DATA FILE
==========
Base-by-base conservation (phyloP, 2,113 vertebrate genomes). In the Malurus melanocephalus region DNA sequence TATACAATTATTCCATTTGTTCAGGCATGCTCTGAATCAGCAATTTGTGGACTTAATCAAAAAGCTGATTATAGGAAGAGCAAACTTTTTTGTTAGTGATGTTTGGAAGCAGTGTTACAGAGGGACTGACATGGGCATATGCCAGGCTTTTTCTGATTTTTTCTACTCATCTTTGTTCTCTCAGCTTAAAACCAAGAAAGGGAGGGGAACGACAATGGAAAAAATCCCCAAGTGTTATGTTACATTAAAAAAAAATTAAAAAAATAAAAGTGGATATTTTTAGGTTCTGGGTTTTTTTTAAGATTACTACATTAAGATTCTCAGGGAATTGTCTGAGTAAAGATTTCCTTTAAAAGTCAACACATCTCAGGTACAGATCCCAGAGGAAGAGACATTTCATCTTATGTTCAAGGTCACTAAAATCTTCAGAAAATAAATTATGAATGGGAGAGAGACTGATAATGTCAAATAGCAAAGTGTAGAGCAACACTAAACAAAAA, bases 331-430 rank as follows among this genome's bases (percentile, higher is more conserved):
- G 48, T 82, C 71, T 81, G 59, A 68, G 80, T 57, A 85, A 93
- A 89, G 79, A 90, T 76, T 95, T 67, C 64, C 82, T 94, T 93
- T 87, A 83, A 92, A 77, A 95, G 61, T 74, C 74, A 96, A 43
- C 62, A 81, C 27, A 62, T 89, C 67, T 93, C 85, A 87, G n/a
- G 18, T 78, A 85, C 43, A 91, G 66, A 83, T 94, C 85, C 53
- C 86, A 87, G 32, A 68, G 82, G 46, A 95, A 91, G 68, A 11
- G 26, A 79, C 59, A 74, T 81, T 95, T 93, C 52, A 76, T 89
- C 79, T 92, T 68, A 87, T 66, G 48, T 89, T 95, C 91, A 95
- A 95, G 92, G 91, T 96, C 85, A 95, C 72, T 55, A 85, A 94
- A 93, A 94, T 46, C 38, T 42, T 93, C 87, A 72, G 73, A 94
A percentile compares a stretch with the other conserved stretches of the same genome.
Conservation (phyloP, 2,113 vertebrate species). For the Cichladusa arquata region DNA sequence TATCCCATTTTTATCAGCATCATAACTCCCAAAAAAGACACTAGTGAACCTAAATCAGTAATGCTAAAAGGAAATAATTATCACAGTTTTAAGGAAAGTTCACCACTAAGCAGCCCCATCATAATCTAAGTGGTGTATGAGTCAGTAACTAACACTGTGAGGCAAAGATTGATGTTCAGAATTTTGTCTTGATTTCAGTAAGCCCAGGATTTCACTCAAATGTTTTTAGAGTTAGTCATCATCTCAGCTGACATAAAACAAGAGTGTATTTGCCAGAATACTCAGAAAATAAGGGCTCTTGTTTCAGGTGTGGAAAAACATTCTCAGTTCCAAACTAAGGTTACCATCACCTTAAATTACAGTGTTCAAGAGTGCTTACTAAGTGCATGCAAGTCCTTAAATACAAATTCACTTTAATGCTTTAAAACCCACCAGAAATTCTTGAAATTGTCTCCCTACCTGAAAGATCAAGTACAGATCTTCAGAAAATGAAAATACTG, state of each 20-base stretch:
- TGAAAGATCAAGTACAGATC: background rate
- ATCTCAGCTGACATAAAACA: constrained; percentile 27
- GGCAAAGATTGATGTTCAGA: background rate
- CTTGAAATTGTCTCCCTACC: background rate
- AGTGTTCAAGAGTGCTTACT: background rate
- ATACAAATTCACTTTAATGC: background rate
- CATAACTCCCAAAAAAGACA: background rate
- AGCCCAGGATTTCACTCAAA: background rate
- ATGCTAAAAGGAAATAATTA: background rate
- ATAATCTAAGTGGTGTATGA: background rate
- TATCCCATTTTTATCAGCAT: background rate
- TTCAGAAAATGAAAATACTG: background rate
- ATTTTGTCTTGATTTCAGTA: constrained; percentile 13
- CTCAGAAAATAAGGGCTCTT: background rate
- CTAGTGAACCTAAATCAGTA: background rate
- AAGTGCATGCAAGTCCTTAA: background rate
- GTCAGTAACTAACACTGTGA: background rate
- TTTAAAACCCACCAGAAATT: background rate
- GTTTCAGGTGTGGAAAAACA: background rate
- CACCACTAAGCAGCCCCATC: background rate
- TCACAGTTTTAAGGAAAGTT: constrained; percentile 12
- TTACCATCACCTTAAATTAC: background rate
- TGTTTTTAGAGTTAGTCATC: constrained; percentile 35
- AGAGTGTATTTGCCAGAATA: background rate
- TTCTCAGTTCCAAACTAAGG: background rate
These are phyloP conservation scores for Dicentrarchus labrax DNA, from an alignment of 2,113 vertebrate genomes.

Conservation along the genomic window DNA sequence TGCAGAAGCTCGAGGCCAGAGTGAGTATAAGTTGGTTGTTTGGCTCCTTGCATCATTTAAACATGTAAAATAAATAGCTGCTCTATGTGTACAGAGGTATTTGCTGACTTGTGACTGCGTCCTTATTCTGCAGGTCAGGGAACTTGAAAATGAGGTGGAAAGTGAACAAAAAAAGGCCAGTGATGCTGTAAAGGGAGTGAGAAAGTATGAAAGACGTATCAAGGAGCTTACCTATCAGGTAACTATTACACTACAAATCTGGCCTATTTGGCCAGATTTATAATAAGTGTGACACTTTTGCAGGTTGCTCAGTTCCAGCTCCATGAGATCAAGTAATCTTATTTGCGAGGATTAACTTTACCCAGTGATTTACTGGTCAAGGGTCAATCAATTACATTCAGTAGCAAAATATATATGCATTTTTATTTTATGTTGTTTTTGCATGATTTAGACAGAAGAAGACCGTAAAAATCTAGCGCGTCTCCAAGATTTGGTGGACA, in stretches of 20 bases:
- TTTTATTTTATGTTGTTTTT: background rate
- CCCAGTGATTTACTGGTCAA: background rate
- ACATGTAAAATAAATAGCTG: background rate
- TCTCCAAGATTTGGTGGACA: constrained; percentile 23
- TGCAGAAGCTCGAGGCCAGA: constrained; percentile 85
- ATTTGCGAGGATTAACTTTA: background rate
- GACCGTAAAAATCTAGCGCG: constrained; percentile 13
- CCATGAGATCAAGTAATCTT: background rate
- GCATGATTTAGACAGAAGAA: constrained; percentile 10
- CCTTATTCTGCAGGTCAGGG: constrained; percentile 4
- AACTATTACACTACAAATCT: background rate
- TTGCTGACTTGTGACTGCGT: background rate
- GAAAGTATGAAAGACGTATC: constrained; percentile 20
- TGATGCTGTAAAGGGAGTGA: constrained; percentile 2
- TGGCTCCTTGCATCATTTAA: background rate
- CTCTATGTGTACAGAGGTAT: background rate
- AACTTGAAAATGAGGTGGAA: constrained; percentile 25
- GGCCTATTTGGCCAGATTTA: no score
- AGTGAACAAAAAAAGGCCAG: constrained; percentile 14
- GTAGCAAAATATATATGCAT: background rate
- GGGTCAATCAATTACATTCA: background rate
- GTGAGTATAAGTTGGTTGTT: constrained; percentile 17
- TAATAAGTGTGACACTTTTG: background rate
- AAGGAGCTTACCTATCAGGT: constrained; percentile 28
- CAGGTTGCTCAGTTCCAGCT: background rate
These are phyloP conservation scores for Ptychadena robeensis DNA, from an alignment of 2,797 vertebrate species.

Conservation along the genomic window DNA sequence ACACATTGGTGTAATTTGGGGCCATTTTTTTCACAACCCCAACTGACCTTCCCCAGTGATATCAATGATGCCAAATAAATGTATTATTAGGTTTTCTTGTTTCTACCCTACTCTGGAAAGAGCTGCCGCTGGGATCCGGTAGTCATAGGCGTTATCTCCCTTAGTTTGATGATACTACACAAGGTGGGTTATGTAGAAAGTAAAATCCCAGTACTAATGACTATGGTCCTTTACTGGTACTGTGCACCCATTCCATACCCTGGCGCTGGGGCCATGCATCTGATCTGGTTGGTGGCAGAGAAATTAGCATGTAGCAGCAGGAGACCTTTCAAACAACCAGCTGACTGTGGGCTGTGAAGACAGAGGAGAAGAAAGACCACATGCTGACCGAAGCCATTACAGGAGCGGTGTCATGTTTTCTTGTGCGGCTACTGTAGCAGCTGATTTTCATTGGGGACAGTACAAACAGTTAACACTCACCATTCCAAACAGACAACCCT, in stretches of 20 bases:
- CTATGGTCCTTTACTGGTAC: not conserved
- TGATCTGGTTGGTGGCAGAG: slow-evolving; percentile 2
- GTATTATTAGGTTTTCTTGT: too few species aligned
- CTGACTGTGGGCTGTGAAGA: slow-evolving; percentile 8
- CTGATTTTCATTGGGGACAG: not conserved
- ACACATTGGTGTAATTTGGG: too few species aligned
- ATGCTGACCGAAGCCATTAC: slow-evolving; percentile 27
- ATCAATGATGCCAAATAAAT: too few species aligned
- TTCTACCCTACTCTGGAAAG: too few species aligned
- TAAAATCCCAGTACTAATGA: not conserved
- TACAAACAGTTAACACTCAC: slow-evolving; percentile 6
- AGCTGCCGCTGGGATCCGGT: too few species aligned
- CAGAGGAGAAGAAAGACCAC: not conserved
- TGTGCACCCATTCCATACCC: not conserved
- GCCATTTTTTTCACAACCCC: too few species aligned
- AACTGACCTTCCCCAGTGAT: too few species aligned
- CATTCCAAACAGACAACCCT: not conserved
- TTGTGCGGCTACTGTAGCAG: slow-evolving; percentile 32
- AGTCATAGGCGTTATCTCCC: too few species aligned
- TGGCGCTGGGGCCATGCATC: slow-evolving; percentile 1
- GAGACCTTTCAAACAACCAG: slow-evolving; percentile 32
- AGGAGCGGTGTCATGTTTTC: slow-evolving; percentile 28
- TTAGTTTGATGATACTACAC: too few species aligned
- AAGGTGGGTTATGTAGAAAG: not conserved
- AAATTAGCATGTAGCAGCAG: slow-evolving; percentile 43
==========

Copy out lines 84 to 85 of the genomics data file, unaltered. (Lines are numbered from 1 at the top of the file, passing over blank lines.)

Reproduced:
- CATTCCAAACAGACAACCCT: not conserved
- TTGTGCGGCTACTGTAGCAG: slow-evolving; percentile 32